State ballot panel endorses two new voting machines

Sep. 18—CONCORD — For the first time in more than 30 years, state election regulators have OK'd new voting machines, which city and town officials will be able to deploy for municipal races starting in March.

Two vendors received conditional approval from the Ballot Law Commission on Friday.

One was Dominion Voting Systems, manufacturer of the next generation of Accuvote machines, which New Hampshire has used since the early 1990s.

The other was VotingWorks, a not-for-profit company whose machines use "open-source software," which permits the public to see the programming codes for the machines in real time.

For local election officials, the approval was a long time coming and averts what many saw as a looming crisis.

LHS Associates of Salem has been selling and servicing the AccuVote machine since 1992.

In a July 2020 memo to local and state officials, LHS said the company would provide service and parts "as long as we possibly can."

The last new AccuVote machine came off the assembly line in 2008, and for years LHS had been providing parts to cities and towns by cannibalizing old machines no longer in use.

Secretary of State David Scanlan said this is an important milestone.

"The cities and towns now have two good options from which to choose, after a long but very thorough review of the various ballot counting devices that are available on the market," Scanlan said.

Machines cost $6K-$7K

LHS will be servicing the next generation of Dominion machines.

Ballot Law Commission Chairman Brad Cook said the two winning vendors still must meet certain conditions, including independent testing and adherence to standards set by the commission and federal election authorities for security and other factors.

"Both devices have been tested in actual New Hampshire elections and had supporters among the clerks and moderators," Cook said. "They both have proven to be accurate and secure."

The machines will cost $6,000 to $7,000.

Like the current Accuvote machines, the new machines will not be connected to the internet.

The new technology uses an optical scanner that records digital images of each ballot and stores them on a memory card. Those images will be used as backups, with the paper ballot remaining the original source for verifying each vote.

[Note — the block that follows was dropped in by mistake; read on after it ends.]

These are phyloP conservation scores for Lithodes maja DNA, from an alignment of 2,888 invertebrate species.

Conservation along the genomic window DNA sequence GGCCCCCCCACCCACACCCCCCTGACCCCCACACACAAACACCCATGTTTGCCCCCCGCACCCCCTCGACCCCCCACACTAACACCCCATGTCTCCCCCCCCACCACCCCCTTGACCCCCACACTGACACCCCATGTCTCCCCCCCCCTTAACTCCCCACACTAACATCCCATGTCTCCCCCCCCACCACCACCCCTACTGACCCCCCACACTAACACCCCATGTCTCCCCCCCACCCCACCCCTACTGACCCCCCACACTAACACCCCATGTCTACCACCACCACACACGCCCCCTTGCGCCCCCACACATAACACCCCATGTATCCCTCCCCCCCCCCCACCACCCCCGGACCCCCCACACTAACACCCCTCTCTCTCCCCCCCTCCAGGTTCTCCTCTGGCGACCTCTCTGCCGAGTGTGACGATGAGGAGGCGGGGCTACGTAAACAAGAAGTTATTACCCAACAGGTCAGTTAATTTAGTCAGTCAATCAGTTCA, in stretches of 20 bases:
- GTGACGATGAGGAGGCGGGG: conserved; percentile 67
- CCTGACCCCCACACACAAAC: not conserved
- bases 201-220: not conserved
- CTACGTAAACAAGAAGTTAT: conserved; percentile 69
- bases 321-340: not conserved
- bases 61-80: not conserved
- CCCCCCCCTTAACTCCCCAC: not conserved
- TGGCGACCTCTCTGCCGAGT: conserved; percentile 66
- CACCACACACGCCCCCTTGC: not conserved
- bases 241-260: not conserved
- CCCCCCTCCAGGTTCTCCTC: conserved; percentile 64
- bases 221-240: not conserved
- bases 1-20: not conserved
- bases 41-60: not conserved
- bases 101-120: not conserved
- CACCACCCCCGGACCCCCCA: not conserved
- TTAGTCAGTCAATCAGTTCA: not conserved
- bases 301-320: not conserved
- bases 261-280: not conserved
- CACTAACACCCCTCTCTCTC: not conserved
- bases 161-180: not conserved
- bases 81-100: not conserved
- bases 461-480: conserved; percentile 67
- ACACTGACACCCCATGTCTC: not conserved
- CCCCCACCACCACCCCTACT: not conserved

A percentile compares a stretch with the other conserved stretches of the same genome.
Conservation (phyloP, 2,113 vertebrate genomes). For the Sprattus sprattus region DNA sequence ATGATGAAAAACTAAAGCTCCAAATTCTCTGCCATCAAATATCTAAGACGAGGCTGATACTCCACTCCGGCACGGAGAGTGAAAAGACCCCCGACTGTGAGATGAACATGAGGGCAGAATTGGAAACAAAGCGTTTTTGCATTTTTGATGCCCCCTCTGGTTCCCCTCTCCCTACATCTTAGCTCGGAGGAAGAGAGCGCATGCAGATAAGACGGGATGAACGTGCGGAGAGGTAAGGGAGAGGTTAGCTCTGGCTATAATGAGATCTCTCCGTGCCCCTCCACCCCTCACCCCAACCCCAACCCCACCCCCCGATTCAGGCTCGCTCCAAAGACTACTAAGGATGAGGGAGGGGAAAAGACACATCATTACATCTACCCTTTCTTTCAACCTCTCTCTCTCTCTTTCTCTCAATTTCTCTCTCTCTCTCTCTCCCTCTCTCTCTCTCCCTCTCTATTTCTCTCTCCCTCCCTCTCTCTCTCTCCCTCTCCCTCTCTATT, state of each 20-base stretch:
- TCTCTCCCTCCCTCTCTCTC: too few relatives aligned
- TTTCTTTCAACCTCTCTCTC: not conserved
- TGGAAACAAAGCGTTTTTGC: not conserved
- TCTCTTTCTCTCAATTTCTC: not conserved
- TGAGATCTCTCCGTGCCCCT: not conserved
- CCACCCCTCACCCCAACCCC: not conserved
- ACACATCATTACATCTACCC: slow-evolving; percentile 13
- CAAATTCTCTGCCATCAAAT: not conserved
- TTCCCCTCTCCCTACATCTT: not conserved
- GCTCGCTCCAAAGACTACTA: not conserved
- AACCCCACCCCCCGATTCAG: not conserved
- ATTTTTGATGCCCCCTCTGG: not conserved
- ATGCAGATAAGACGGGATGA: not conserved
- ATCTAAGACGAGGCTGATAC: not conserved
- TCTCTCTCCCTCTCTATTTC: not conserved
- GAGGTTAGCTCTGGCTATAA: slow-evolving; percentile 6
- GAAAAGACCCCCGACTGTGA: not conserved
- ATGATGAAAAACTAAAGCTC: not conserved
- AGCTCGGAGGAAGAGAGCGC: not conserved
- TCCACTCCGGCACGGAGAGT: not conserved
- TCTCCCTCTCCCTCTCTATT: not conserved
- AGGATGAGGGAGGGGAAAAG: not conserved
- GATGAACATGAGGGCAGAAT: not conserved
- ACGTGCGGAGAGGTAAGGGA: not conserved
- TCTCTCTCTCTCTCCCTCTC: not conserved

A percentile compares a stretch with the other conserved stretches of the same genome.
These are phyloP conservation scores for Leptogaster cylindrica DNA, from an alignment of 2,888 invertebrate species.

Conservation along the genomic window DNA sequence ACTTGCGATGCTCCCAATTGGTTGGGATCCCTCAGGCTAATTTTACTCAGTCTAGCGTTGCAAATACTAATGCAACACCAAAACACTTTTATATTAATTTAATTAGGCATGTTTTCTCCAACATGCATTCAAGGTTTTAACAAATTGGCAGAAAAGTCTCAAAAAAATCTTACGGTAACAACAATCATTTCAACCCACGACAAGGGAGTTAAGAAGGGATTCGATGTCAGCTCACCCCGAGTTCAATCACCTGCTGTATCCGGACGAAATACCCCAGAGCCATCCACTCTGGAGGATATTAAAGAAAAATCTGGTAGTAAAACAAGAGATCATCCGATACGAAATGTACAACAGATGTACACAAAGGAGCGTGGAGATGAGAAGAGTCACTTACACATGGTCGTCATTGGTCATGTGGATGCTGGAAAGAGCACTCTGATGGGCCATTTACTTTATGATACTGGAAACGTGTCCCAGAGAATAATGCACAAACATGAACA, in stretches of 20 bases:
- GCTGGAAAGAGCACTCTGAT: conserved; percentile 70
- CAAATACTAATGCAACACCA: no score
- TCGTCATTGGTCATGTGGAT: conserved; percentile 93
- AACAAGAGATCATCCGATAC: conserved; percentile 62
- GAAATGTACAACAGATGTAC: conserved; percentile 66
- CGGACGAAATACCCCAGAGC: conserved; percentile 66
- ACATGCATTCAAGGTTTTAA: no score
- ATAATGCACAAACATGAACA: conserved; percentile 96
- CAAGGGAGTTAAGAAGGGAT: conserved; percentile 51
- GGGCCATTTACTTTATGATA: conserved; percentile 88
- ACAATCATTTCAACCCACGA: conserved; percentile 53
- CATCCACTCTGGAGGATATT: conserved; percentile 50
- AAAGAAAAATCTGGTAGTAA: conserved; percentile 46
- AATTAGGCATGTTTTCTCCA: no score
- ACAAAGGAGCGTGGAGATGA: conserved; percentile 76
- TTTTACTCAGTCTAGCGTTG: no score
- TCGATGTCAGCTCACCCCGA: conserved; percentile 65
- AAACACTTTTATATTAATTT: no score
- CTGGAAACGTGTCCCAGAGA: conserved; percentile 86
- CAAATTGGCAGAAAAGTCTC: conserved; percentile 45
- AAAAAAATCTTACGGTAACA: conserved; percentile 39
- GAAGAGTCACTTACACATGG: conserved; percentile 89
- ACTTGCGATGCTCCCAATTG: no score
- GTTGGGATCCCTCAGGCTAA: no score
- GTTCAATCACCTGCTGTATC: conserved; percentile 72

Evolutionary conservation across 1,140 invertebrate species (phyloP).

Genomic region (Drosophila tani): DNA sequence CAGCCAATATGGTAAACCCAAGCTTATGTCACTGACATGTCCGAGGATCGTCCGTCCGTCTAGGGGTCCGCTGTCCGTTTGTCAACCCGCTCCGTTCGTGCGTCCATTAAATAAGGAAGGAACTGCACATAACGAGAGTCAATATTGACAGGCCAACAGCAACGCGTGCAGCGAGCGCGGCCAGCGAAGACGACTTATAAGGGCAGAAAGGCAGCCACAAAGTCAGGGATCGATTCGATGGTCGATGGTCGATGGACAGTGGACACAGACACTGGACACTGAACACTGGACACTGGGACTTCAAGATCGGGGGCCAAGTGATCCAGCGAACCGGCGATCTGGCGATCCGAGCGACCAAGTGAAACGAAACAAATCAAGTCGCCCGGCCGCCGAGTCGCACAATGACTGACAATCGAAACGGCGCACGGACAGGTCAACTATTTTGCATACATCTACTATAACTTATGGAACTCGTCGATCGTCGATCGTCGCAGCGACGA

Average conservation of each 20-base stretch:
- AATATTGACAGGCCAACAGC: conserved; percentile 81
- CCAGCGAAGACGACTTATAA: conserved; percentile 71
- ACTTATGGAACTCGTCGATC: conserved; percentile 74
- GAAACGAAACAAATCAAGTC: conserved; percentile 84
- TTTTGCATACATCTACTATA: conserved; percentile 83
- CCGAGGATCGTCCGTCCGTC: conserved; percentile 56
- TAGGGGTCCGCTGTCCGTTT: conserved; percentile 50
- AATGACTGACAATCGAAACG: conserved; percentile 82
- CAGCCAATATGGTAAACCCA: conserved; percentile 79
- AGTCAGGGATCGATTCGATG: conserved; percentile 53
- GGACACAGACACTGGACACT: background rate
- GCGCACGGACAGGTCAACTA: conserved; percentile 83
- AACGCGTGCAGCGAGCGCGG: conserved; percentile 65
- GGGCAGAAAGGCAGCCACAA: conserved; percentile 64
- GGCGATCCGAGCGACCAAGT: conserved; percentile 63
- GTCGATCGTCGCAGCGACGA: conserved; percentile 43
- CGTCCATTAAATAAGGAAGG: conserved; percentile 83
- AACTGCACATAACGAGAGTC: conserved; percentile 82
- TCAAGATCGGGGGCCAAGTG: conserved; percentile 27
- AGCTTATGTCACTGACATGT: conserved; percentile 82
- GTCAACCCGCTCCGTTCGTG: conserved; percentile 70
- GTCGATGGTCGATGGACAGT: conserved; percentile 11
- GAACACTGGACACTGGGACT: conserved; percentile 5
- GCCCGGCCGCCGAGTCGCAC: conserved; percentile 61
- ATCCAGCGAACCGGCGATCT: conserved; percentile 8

The vendors displayed their machines in an all-day demonstration before elected officials and the public at the Legislative Office Building on Aug. 1.

At its Aug. 31 meeting, the BLC rejected Election Systems & Software, a third company that displayed its product.

The BLC allowed all three machines to be tested in a small number of selected towns and city wards' local elections last spring and summer.

Many clerks had urged the commission to choose only one vendor to avoid debates in towns.

But the BLC concluded endorsing two would be better, Cook said. "The commission decided on two devices, so there would be a choice, and the marketplace can decide." The existing AccuVote machines will remain in use and will process all ballots in the first-in-the-nation presidential primary.

Even after March 1, cities and towns can use the old machines until the point at which the BLC "decertifies" the vendor.

"We've always envisioned a pretty extensive transition period to give cities and towns enough time to acquire new machines," Scanlan said during a recent interview.

A bipartisan bill (SB 70) failed in the Legislature that would have allowed cities and towns to apply for some of $12 million in unused federal Help America Vote Act grant money to buy these machines.

Senate Finance Committee Chairman James Gray, R-Rochester, said voters in local communities should decide for themselves whether to use their own tax dollars to get replacement machines.

Some election critics have argued that ballots should only be counted by hand. They turned out at last month's demonstration to protest Dominion because it was the dominant voting machine company during the 2020 election and uses proprietary software that is not visible to the public.

In its report last December, the state's Special Committee on Voter Confidence said the state "preferably" should use voting machines with open-source software.